Scammers now using AI to improve their family emergency schemes

Photo (c) Metamorworks - Getty Images

Who will protect you in these situations? Not too many, unfortunately.

“Hey, Grandma, it’s Sean and I’m in a real pickle…”

Imagine getting a call like that. Your grandson calls, says he’s in deep trouble because he wrecked his car and the cops threw him in jail.

“All I need is for you to send some bail money so I can get out and get this whole mess taken care of.”

You sigh and, then, a lightbulb goes off. You’ve heard about grandparent scams so this must be one, but the caller really did sound like Sean.

Welcome to voice cloning.

The Federal Trade Commission (FTC) says that when artificial intelligence invaded our world, it also brought new tools for scammers to use such as voice cloning.

“A scammer could use AI to clone the voice of your loved one. All he needs is a short audio clip of your family member's voice — which he could get from content posted online — and a voice-cloning program. When the scammer calls you, he’ll sound just like your loved one,”  is how Alvaro Puig, an FTC Consumer Education Specialist explained it.

Separating truth from fiction and protecting your money

How can you tell if a family member is in trouble or if it’s a scammer using a cloned voice? For one thing, don’t trust the voice.

Puig says the first thing you should do is call the real person who supposedly contacted you and verify their story. But don’t use a phone number the “supposed” caller gave you, but one you’re absolutely sure is theirs. And if you can’t reach them, try to get in touch with them through another family member or their friends.

Money for bail or to pay for towing a car after an accident is not uncommon, but if it’s a scammer, they’ll likely ask you to pay or send money in ways that make it hard to get your money back. Gift cards, cryptocurrency, and wire transfers are examples.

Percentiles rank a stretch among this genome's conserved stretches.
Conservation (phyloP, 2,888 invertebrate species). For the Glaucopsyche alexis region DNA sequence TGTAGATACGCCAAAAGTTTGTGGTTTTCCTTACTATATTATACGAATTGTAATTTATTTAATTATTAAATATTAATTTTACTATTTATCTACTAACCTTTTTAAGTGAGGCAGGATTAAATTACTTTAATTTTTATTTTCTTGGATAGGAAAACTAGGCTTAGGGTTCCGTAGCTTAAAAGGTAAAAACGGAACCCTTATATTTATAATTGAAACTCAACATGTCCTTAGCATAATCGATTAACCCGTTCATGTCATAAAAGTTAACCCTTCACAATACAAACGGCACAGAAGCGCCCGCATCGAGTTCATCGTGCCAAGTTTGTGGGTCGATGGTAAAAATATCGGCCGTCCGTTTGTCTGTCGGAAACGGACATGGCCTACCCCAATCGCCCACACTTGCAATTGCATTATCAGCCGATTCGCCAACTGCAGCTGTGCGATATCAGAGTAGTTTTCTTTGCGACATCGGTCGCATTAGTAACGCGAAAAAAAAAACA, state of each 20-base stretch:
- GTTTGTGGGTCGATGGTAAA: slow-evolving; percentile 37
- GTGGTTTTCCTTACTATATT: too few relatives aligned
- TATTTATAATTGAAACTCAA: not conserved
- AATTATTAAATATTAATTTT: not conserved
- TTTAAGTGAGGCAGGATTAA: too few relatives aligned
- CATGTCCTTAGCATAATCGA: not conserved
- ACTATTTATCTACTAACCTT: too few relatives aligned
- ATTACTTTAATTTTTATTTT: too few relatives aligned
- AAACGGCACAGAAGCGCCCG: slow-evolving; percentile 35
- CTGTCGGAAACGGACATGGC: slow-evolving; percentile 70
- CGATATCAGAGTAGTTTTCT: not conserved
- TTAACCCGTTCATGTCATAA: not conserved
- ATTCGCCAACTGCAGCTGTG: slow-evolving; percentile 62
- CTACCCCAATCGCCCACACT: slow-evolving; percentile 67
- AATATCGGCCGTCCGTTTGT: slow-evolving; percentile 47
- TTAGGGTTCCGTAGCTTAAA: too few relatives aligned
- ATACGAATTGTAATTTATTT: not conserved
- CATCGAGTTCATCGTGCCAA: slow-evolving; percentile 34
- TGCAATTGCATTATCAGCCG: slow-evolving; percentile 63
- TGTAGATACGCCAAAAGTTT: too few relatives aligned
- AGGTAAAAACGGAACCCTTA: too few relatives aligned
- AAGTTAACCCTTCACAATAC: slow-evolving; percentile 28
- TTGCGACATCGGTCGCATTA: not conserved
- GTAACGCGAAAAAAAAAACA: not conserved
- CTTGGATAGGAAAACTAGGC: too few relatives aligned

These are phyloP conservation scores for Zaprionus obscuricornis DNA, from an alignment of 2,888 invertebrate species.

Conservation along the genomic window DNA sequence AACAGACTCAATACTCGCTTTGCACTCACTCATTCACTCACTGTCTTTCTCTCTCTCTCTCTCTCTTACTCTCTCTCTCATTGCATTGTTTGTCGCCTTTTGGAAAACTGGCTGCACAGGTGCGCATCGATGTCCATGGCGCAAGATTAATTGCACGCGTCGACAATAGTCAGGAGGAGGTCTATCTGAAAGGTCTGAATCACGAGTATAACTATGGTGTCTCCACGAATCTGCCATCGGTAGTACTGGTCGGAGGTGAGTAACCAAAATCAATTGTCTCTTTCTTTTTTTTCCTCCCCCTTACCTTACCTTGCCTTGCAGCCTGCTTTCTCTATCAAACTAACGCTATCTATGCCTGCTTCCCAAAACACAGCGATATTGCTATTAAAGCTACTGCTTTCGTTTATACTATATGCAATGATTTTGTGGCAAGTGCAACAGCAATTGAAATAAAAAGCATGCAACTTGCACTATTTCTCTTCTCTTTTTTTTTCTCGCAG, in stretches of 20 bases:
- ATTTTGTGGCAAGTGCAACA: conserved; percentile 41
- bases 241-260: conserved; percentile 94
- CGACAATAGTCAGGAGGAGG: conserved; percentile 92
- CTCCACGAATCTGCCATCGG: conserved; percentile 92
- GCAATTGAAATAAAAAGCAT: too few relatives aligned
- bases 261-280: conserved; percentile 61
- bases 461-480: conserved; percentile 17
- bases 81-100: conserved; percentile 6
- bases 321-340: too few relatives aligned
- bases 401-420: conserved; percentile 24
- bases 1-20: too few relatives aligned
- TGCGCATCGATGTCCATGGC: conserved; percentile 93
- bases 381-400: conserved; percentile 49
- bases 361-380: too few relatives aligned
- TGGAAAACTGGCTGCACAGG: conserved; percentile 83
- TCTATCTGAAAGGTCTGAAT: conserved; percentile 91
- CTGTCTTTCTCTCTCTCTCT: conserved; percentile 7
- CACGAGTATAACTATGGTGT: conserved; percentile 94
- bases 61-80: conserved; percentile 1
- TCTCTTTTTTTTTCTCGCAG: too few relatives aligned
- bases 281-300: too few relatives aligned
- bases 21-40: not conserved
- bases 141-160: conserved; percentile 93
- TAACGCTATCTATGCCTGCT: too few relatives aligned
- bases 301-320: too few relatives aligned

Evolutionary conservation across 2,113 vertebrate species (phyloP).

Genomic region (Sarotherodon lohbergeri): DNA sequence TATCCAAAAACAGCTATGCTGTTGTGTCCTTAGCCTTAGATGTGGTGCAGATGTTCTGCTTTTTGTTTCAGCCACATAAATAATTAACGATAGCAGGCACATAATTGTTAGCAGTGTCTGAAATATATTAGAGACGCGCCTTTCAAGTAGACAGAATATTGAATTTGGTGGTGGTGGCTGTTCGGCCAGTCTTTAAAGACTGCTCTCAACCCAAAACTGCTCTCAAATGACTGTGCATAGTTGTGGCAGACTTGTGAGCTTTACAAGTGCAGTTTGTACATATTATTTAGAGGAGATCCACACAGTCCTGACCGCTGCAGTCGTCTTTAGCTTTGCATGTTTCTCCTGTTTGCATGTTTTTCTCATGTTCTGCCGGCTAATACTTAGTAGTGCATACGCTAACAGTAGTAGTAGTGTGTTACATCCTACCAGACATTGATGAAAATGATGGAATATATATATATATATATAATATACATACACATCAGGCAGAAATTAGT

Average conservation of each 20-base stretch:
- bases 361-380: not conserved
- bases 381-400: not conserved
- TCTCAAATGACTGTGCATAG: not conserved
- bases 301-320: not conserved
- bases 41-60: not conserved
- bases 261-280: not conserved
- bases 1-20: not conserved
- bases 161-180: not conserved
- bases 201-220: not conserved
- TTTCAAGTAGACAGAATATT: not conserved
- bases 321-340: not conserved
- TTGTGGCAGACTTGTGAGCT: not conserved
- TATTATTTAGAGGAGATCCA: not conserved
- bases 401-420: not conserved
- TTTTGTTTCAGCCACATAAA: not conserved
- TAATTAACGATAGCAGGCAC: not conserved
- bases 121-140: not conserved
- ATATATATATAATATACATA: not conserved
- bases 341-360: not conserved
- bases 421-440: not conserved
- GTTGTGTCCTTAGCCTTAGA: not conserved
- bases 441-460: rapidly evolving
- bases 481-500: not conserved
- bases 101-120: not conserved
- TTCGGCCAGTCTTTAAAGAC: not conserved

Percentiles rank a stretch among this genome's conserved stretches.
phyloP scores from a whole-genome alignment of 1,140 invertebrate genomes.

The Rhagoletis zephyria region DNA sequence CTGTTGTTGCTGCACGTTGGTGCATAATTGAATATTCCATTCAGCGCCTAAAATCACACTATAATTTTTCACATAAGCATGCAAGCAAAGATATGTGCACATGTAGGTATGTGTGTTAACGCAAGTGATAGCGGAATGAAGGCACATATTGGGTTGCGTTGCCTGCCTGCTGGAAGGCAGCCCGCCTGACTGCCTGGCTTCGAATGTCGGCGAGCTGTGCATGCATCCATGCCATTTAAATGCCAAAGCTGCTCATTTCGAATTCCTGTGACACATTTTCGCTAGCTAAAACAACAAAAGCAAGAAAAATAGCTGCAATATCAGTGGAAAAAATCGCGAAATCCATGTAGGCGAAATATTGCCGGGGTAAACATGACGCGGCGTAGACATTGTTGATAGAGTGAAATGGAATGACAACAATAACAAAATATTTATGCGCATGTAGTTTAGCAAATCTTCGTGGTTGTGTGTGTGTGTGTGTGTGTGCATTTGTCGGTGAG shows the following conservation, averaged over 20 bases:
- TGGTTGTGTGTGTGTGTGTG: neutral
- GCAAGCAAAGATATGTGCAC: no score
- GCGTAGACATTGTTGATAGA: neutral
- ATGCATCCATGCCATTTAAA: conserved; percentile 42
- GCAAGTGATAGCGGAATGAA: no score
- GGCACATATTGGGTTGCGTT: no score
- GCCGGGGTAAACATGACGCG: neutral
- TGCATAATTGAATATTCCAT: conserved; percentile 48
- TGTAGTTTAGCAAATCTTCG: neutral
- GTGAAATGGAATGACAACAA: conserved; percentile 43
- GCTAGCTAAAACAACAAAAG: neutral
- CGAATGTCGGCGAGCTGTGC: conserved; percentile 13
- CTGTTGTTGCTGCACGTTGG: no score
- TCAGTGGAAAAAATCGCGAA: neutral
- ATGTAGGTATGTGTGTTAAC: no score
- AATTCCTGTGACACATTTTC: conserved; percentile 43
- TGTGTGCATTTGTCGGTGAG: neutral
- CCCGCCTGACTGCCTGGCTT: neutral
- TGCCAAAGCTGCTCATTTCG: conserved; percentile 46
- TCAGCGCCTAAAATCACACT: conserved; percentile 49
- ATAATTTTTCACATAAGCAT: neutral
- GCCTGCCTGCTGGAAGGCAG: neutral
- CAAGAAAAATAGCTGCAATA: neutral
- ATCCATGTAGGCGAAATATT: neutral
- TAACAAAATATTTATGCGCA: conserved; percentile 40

If you use any of those methods, you might as well kiss your money goodbye. And if you're thinking that a wire transfer from one bank to another would be protected by the FDIC, the answer is an emphatic “no.” So, how about something like PayPal?

“If you buy something using PayPal and the transaction turns out to be bogus, PayPal will often return your money. Unfortunately, this only happens if certain conditions are met. Otherwise, paying with PayPal is similar to handing over cash,” says Elliot Nesbo of MakingUseOf.

What to do

Nesbo suggests in situations where you think you’re the victim of a scam, the first thing you should do is see if your PayPal payment is still pending. If it is, then luck is probably on your side and you can obtain a refund automatically by clicking "Cancel payment."

And Venmo? Sorry, pal. Unfortunately, Venmo doesn’t offer you any type of fraud protection if these transactions go wrong — and scammers know it, says consumer identity theft company Aura. 

"In these Venmo scams, fraudsters post in-demand products on platforms like Facebook Marketplace. When you reach out, they’ll insist that you use Venmo to make the purchase so they won’t have to pay a fee. But once you send them the money, the 'seller' disappears along with the product that you thought you’d purchased," Aura says.

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